The annual Clean Up encourages people to take care of their own neighbourhood and it has substantially contributed to building community by bringing neighbours together. In addition, it saves tens of thousands of dollars a year for the local taxpayer and significantly boosts property values.

The Clean Up campaign promotes awareness and respect for biodiversity, local nature and our trails, parks and waterways. We are beautifying the local natural environment, protecting wildlife and benefiting people’s health while doing our best to encourage environmental activism at Oakville schools and throughout our community.

THE MANY BENEFITS OF THE ANNUAL CLEAN UP
“This annual event is the largest community-wide Clean Up in Canada during Earth Week. 79,500 students and citizens have now participated since 1992,” remarked Don Meade, a Board Member.

“The Clean Up is a family activity that will be remembered, cherished and talked about for years to come. By participating, parents are educating their children about the importance of the natural environment in a very practical way,” said Mr. Meade.

“The Clean Up will allow everyone to enjoy garbage-free parks and trails this spring and summer. We are very grateful for the financial support of sixty-six local sponsors including four participating schools. We encourage and need more local organizations to sponsor the event. As the environment is everyone’s responsibility, we are very pleased that so many people have volunteered to make a big difference for our local environment in Oakville over the past twenty-six years. Let’s make the 27th annual clean up our best ever in 2018,” he concluded.

EARTH DAY CELEBRATIONS CONTINUED AFTER CLEAN UP WAS OVER
The annual Clean Up is a special occasion for many neighbourhoods. People renew acquaintances with friends and neighbours at the Clean Up. Organizations gather their members and bring them together in a positive and constructive activity at their locations. Some coordinators and organizations hosted a BBQ for the volunteers or treated their volunteers with drinks and snacks to enjoy during and after the event. Some coordinators reached out to local businesses for support and donations of food or snacks for their volunteers.

This spring, seven locations in south Oakville thoroughly enjoyed pizza donated by Panago Pizza South Oakville on Cornwall Road after their clean up was completed. The immense generosity of Panago Pizza was greatly appreciated by volunteers at Coronation Park, Woodhaven Park and Sedgewick Forest, Hogg’s Back Park and Forster Park, Perkins Passage, the YMCA, Busby Park and at Dunvegan Park.

LOOKING FORWARD TO 2018
We look forward to everyone pitching in again in 2018 as our local environment truly needs your attention and support. Help clean up a park, trail, ravine, green space, woodlot or lakefront near to where you live.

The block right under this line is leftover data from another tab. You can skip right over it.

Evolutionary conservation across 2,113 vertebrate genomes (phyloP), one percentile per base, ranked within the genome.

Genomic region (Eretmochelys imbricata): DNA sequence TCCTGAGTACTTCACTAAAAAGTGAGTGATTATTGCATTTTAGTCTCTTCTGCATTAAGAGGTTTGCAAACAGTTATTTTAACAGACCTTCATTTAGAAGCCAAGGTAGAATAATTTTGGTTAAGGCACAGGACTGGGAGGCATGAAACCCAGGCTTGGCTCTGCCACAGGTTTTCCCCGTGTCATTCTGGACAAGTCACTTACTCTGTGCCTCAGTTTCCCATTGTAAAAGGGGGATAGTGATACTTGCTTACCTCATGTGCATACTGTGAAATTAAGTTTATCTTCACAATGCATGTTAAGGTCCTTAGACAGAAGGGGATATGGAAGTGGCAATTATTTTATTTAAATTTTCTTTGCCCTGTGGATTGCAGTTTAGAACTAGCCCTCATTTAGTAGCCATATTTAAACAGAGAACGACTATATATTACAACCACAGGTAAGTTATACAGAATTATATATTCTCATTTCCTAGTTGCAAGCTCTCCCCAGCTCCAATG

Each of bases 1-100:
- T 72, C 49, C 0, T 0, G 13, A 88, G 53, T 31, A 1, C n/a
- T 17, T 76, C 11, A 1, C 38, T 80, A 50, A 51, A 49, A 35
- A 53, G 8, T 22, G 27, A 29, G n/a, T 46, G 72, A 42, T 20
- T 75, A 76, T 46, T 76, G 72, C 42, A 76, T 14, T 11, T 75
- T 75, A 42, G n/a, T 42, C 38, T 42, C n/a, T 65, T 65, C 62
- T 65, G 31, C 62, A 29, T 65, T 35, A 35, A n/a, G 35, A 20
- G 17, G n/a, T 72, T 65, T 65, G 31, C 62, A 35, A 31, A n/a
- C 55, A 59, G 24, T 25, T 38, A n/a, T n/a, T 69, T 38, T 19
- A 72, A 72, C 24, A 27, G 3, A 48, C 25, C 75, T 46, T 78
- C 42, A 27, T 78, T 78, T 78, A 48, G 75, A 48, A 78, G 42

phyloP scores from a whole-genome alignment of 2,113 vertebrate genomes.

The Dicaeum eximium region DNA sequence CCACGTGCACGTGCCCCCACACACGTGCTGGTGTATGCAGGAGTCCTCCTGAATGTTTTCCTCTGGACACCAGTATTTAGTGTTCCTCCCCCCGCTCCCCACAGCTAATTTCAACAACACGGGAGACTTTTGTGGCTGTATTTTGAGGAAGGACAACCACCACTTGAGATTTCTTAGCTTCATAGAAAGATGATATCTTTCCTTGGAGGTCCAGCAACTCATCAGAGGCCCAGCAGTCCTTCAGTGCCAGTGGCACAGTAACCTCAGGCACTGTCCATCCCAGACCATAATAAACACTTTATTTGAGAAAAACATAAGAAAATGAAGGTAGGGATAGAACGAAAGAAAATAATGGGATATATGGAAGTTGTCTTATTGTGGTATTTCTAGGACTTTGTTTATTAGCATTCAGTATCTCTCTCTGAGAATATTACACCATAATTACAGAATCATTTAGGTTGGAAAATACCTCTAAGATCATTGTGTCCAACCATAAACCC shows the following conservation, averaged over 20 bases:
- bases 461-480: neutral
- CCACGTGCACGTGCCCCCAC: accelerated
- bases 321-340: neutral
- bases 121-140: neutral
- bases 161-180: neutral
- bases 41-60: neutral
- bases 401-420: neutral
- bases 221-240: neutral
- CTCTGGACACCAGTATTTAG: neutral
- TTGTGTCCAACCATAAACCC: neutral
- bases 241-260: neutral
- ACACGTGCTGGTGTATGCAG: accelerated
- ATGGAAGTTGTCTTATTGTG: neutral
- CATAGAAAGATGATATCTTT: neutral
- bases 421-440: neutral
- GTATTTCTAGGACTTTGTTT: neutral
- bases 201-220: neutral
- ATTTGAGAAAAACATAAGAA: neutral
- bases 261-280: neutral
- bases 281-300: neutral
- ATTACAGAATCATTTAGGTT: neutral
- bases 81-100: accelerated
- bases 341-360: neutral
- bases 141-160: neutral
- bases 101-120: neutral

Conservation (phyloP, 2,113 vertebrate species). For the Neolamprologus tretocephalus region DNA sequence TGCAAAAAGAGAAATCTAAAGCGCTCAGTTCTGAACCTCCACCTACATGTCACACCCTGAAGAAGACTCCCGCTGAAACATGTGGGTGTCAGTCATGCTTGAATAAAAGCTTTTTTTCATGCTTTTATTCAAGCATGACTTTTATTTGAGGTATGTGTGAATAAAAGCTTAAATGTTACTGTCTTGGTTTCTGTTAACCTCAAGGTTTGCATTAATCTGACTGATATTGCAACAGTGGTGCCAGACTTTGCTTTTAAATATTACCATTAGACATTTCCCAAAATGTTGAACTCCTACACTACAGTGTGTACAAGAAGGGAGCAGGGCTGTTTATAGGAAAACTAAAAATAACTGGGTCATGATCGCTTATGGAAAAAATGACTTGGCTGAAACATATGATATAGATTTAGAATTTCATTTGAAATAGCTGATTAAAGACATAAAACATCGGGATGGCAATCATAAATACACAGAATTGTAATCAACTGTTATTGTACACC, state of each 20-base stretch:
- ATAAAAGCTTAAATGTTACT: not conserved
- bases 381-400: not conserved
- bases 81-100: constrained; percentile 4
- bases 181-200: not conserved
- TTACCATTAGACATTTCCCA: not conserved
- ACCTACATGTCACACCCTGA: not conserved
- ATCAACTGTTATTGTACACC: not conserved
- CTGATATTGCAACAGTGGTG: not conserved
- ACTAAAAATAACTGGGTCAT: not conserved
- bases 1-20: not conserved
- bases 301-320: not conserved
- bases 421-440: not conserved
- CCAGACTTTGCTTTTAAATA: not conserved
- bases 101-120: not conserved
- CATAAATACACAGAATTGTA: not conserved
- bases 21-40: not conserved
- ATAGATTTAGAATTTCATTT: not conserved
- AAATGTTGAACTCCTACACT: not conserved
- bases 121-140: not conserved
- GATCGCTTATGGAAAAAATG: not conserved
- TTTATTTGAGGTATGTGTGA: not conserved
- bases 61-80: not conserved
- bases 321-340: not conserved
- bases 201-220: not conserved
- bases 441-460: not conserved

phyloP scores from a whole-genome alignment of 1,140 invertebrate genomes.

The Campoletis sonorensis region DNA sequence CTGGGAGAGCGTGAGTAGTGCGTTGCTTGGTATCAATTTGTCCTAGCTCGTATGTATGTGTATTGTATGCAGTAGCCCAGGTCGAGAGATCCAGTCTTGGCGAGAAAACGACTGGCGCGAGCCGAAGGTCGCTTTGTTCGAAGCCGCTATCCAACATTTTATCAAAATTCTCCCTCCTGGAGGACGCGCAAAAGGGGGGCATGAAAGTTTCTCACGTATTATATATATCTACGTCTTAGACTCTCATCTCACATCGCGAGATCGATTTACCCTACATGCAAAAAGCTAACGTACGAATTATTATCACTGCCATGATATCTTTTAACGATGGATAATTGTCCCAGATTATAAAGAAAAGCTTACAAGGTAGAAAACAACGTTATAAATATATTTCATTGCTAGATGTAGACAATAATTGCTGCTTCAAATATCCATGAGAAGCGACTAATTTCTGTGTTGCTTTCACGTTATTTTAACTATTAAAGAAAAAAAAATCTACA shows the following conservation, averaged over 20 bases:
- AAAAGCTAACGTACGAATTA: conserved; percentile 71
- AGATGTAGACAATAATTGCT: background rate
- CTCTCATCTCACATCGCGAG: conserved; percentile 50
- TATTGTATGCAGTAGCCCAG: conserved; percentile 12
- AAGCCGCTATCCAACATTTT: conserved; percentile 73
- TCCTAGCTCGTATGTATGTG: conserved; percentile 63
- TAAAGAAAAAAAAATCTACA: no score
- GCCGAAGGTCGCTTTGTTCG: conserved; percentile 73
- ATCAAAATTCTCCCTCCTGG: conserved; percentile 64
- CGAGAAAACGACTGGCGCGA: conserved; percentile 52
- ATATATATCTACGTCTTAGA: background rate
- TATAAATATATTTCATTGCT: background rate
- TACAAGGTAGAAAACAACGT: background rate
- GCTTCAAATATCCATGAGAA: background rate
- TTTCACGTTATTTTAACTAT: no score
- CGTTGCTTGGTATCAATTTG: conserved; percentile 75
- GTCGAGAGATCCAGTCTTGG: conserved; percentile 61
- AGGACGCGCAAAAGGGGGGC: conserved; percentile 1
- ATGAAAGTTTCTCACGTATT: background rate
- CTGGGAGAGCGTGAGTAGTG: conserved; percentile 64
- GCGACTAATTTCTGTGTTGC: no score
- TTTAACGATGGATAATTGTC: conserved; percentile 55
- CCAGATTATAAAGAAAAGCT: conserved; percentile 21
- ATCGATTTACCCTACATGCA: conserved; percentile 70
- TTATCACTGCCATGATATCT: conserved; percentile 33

It is wonderful that we started with just one location in 1992 and that the campaign has grown so much since. Individuals, families, students, clubs, not for profit groups, business and governmental organizations will be participating again in 2018.

HISTORY OF THE EARTH WEEK CLEAN UP
The campaign has been a real grass roots accomplishment. Over the years, citizens concerned about littering and the protection of our local natural environment became coordinators of the Clean Up in their neighbourhood.

Since 1992, there have been a total of 140 location coordinators. There were thirteen new coordinators in 2017.

Some locations lasted for only one year while others have been ongoing almost since the start. Many locations have had changes of coordinators with one person finding someone else to replace them and keep the clean up going in that neighbourhood. As well, many locations suspended their clean up because the coordinator reported that the clean up was so successful that their green space no longer required their annual maintenance of it. Many past coordinators moved away to another community.

Up to and including the 2017 Clean Up, we have organized a total of 709 neighbourhood clean ups. We began with one in 1992, five in 1993, six in 1994 and 1995, twelve in 1996, twenty-seven locations in 2002, thirty-eight sites in 2004, forty-seven in 2016 and a record fifty-one locations this year.

Since 1992, when there were thirty volunteers cleaning up under the Bronte Road Bridge at the QEW, the campaign has involved more than 79,500 students and citizens.

Coordinators have primarily included individuals, families or groups of families working together. Over the years, other not for profit organizations also have played a large role in encouraging participation in this community-wide effort.

All past and present coordinators truly have made a big difference in our community. They took the bold step of becoming an organizer for the local environment. As a volunteer coordinator, they have become a source of inspiration for others who share their concerns and joined in on clean up day.

Coordinators have regularly reported that their neighbourhood has become a lot cleaner and a lot more liveable thanks to the annual clean up. Many have said that they have less and less to clean up each year with the larger pieces of garbage long ago removed.

The response from the community for this event has been tremendous. Thank you very much!

CONTACT INFORMATION
It’s not too early to set up a new location for clean up in 2018. For more information, please contact the Oakville Community Centre for Peace, Ecology and Human Rights at (905) 849-5501, by e-mail at info@oakvillepeacecentre.org or by writing to P.O. Box 52007, Oakville L6J 7N5.